This is part of a series! Go here to see the other entries.
Minotaurs are inspired by Greek mythology, which as usual only had the one (his name is Asterion). They’ve been in the game pretty much since the beginning, and are present both in the Monster Manual and the Vault here.
We have an unusual inversion in tone here, as the Monster Manual’s description of minotaurs is a bit more negative than the Vault’s. This is because minotaurs became a PC option in the Player’s Handbook 3!
Both books agree, however, that minotaurs are a divided people. Just as humans have a propensity for corruption, so do minotaurs have a propensity for rage of the sort that makes you froth at the mouth. The demon lord Baphomet has taken advantage of this, and his cult has managed to ensnare a significant percentage of the world’s minotaur population. Its main teaching is “Unleash the Beast Within”, so you can see why that happened.
Still, many other minotaurs reject these demonic teachings and instead attempt to tame their inner beasts, turning their worship to deities such as Erathis, Moradin and Pelor. This makes them a fierce but sophisticated people, who strives to keep friendly relations with their neighbors whether they live in all-minotaur settlements or whether they live in a multi-cultural civilization.
Both good and evil minotaurs love mazes and labyrinths of all kinds. That’s a minotaur thing, not a Baphomet thing. Even a minotaur road built on a flat plain will meander about rather than proceed in a straight line. They like to build their cities in places where the geography is naturally convoluted, such as craggy mountain chains or twisty valleys, and their architecture reinforces the labyrinthine aspects of the terrain. It’s quite easy for outsiders to get lost when visiting a minotaur city or delving a minotaur dungeon.
Minotaur philosophy is similarly maze-like. I bet they love koans. The good ones use convoluted meditations to help keep themselves peaceful, and the evil ones think in those terms when devising tortures for their victims.
Most demon-worshipping minotaurs gather in cults, and build their own settlements with temples to Baphomet right there in the open. Some of them forsake every part of themselves that isn’t the Beast, and go off to live as savage hermits at the bottom of some dungeon, growing larger and bloated with the blessings of Baphomet.
Minotaurs are usually Medium Natural Humanoids, though like dragonborn or goliaths they’re on the larger side of Medium. Baphomet worshippers are Chaotic Evil, but the others can be of any alignment.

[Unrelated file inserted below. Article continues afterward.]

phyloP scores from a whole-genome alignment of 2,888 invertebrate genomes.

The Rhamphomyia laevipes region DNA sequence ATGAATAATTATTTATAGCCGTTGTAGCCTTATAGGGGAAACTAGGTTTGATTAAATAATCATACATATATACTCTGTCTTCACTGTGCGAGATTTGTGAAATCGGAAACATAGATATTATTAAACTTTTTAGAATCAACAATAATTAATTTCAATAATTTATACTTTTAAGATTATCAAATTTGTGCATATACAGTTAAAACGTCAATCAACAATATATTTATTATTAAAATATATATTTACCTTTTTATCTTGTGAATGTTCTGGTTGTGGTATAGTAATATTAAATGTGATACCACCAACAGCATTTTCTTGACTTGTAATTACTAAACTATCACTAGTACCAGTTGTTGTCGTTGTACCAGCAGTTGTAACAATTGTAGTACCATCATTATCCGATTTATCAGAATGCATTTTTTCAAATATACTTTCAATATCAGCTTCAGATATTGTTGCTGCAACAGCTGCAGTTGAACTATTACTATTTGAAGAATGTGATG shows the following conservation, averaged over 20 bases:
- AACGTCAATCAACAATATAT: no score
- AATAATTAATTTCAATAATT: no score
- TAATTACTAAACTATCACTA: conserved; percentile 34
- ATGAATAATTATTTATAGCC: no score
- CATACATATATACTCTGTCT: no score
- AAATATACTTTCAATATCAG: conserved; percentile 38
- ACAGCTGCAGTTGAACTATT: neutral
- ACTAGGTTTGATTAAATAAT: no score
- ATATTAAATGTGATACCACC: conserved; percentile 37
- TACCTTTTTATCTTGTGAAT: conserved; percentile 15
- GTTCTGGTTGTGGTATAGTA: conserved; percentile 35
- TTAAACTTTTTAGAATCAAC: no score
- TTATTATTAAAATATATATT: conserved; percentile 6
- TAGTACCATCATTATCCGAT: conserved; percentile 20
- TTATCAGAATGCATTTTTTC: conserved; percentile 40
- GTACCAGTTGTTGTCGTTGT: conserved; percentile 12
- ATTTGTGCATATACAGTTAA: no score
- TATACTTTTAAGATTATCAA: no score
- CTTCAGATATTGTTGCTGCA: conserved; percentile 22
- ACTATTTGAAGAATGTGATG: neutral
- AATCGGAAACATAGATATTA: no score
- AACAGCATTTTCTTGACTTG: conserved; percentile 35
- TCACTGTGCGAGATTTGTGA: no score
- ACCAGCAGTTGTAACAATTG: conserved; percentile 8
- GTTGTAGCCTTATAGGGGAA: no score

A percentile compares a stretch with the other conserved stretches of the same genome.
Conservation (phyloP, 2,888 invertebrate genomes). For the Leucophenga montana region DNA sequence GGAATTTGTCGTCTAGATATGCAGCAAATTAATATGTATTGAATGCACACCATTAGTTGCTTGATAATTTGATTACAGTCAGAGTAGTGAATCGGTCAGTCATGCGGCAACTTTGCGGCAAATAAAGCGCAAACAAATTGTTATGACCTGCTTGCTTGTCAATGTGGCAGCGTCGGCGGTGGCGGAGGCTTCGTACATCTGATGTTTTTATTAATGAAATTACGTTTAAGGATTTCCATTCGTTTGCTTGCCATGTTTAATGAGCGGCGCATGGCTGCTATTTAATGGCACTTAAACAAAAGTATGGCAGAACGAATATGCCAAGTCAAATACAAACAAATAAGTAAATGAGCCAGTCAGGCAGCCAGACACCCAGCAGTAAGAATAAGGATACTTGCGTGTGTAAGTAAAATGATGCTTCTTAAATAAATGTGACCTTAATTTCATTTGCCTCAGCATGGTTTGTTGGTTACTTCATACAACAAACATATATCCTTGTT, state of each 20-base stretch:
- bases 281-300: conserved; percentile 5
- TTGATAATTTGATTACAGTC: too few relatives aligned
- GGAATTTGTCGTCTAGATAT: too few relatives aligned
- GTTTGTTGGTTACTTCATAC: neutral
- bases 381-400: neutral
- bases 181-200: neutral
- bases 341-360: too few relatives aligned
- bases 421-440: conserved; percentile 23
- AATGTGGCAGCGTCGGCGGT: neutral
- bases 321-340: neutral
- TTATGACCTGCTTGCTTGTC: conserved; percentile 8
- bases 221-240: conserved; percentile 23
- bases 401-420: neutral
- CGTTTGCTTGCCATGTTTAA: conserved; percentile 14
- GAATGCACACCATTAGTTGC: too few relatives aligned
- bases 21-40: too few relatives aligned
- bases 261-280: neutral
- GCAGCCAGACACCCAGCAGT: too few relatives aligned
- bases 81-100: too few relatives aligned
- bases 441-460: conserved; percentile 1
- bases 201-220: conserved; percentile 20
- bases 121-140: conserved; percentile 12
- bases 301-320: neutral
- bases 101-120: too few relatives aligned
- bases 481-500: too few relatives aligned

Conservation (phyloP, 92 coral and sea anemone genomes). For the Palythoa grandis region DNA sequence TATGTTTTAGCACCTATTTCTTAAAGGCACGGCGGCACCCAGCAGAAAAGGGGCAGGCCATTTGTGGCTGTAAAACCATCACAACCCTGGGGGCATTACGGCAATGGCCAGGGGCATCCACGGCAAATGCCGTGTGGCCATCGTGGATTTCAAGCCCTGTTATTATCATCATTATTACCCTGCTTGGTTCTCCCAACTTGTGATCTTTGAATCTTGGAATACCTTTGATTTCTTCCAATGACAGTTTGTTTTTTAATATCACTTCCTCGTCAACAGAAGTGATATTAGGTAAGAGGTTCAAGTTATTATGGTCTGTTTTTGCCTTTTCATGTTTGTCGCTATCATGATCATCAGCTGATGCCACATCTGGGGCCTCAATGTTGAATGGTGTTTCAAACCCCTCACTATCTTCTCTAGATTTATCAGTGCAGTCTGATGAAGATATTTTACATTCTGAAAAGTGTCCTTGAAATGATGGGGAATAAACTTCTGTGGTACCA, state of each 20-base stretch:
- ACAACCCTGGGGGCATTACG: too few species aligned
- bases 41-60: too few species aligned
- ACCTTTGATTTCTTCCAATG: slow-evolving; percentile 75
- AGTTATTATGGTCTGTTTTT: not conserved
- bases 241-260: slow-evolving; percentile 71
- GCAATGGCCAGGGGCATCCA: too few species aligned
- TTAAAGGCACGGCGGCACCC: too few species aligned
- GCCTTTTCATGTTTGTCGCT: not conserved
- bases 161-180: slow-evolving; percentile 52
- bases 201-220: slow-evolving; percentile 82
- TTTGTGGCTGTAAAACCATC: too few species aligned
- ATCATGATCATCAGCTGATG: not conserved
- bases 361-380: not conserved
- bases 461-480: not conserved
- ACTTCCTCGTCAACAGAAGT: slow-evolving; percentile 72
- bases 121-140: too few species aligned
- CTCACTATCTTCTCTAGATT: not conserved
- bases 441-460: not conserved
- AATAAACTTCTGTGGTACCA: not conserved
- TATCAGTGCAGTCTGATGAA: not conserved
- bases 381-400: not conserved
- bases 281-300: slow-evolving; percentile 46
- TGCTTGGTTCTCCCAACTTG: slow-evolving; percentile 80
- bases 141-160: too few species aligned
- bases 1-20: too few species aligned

Minotaurs from the Monster Manual have two signature traits: a Goring Charge attack that does physical damage and knocks prone on a hit, and the Ferocity trait that lets them make one last basic attack as a free action when they drop to 0 HP.
Monster Vault minotaurs lack the Ferocity trait (which was actually moved to orcs there). They still all have a Goring something, but the exact ability varies with the stat block. It’s usually a triggered ability, though.
We’ll look at the entries from both books in order of level.
Minotaur Soldier (MV)
This is a Level 8 Soldier with 89 HP, likely meant to represent the rank and file of a minotaur fighting force. It wields a large shield and a battleaxe, and probably wears heavy armor despite this not being shown in the stat block.
The Batleaxe basic attack also allows the minotaur to make a Shield Bash on a hit. Shield bashes target Fortitude, do a tiny bit of damage, and knock prone. They can also be done as minor actions once per round, so a minotaur who hits all of its attacks will perform one axe strike and 2 shield bashes per turn.
As an interrupt when someone adjacent to it shifts, the soldier can perform a Goring Toss (melee 1 vs. Reflex), which does damage, immobilizes the target for a turn and allows the minotaur to slide it 2 squares to an adjacent square. This makes it quite sticky!
Minotaur Charger (MV)
This Level 9 Skirmisher has 94 HP and is more focused on offense than the soldier.
As the name implies, it will try to Always Be Charging, using a falchion to attack. Its Deft Charge trait makes it immune to opportunity attacks while doing so! So once it reaches the group it will bounce around like a pointy pinball of death. If for some reason the minotaur can’t charge at an enemy, it will throw handaxes at it.